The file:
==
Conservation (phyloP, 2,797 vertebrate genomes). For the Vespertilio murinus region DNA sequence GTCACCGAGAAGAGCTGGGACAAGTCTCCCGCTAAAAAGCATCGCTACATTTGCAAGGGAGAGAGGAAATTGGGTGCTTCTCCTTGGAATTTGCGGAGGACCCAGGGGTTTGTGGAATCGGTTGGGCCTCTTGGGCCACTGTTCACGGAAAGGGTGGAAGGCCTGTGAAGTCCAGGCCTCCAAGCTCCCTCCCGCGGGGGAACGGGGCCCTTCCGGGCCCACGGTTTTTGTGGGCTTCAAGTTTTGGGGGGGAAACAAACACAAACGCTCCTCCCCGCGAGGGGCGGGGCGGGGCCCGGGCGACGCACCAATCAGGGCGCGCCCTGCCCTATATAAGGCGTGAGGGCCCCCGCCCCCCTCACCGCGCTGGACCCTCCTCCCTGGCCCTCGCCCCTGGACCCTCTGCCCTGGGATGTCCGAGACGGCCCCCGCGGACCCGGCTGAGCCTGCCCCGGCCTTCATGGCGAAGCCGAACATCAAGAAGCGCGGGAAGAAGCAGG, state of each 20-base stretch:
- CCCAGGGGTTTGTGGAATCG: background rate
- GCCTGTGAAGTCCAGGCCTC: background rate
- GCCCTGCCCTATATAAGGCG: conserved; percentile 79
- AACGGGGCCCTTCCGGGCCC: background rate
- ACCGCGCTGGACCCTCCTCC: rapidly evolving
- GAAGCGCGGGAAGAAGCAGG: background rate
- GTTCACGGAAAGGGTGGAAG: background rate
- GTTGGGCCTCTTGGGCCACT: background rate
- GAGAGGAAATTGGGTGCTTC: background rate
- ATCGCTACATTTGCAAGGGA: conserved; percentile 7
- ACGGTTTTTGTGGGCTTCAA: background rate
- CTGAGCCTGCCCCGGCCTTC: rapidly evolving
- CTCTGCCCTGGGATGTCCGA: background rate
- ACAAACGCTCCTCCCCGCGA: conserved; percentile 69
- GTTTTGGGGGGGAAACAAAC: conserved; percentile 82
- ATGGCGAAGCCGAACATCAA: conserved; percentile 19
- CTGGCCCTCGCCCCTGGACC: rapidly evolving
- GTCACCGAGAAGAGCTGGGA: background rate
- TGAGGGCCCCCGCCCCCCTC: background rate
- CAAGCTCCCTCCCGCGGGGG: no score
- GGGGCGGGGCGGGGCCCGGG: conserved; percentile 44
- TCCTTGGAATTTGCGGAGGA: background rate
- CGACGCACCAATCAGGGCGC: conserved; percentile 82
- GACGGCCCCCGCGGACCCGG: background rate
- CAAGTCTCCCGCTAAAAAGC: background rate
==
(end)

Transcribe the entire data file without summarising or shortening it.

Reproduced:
Conservation (phyloP, 2,797 vertebrate genomes). For the Vespertilio murinus region DNA sequence GTCACCGAGAAGAGCTGGGACAAGTCTCCCGCTAAAAAGCATCGCTACATTTGCAAGGGAGAGAGGAAATTGGGTGCTTCTCCTTGGAATTTGCGGAGGACCCAGGGGTTTGTGGAATCGGTTGGGCCTCTTGGGCCACTGTTCACGGAAAGGGTGGAAGGCCTGTGAAGTCCAGGCCTCCAAGCTCCCTCCCGCGGGGGAACGGGGCCCTTCCGGGCCCACGGTTTTTGTGGGCTTCAAGTTTTGGGGGGGAAACAAACACAAACGCTCCTCCCCGCGAGGGGCGGGGCGGGGCCCGGGCGACGCACCAATCAGGGCGCGCCCTGCCCTATATAAGGCGTGAGGGCCCCCGCCCCCCTCACCGCGCTGGACCCTCCTCCCTGGCCCTCGCCCCTGGACCCTCTGCCCTGGGATGTCCGAGACGGCCCCCGCGGACCCGGCTGAGCCTGCCCCGGCCTTCATGGCGAAGCCGAACATCAAGAAGCGCGGGAAGAAGCAGG, state of each 20-base stretch:
- CCCAGGGGTTTGTGGAATCG: background rate
- GCCTGTGAAGTCCAGGCCTC: background rate
- GCCCTGCCCTATATAAGGCG: conserved; percentile 79
- AACGGGGCCCTTCCGGGCCC: background rate
- ACCGCGCTGGACCCTCCTCC: rapidly evolving
- GAAGCGCGGGAAGAAGCAGG: background rate
- GTTCACGGAAAGGGTGGAAG: background rate
- GTTGGGCCTCTTGGGCCACT: background rate
- GAGAGGAAATTGGGTGCTTC: background rate
- ATCGCTACATTTGCAAGGGA: conserved; percentile 7
- ACGGTTTTTGTGGGCTTCAA: background rate
- CTGAGCCTGCCCCGGCCTTC: rapidly evolving
- CTCTGCCCTGGGATGTCCGA: background rate
- ACAAACGCTCCTCCCCGCGA: conserved; percentile 69
- GTTTTGGGGGGGAAACAAAC: conserved; percentile 82
- ATGGCGAAGCCGAACATCAA: conserved; percentile 19
- CTGGCCCTCGCCCCTGGACC: rapidly evolving
- GTCACCGAGAAGAGCTGGGA: background rate
- TGAGGGCCCCCGCCCCCCTC: background rate
- CAAGCTCCCTCCCGCGGGGG: no score
- GGGGCGGGGCGGGGCCCGGG: conserved; percentile 44
- TCCTTGGAATTTGCGGAGGA: background rate
- CGACGCACCAATCAGGGCGC: conserved; percentile 82
- GACGGCCCCCGCGGACCCGG: background rate
- CAAGTCTCCCGCTAAAAAGC: background rate